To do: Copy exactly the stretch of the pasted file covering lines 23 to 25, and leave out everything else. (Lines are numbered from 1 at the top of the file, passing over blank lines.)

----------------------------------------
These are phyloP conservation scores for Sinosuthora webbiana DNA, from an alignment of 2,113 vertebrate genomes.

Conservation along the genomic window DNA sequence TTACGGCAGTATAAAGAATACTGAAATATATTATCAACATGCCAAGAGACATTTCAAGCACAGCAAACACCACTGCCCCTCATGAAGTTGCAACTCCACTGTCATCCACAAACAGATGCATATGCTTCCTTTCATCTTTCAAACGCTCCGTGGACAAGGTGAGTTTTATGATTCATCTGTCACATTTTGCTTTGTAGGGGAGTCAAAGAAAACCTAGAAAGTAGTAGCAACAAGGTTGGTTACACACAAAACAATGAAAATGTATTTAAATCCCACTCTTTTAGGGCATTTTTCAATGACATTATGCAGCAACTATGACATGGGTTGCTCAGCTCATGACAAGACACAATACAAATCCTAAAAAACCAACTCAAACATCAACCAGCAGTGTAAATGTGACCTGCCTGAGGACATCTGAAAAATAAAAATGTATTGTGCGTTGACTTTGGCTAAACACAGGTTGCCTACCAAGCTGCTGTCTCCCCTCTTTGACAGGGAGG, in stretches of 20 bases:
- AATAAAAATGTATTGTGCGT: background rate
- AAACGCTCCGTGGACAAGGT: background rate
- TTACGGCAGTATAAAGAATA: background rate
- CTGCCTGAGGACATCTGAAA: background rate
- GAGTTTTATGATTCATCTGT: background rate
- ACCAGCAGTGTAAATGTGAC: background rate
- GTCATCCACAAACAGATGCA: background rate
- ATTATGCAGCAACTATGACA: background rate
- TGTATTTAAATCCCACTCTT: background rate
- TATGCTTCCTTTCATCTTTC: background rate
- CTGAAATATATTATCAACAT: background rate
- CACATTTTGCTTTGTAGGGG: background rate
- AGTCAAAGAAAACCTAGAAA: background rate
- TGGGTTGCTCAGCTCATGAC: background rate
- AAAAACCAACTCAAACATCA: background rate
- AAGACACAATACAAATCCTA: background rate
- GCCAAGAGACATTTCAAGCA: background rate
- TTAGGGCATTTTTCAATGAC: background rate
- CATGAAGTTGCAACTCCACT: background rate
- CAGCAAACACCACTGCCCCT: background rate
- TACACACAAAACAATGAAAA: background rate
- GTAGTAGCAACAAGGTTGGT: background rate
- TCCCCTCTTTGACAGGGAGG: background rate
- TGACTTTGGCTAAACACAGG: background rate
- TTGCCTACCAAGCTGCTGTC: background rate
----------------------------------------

- TACACACAAAACAATGAAAA: background rate
- GTAGTAGCAACAAGGTTGGT: background rate
- TCCCCTCTTTGACAGGGAGG: background rate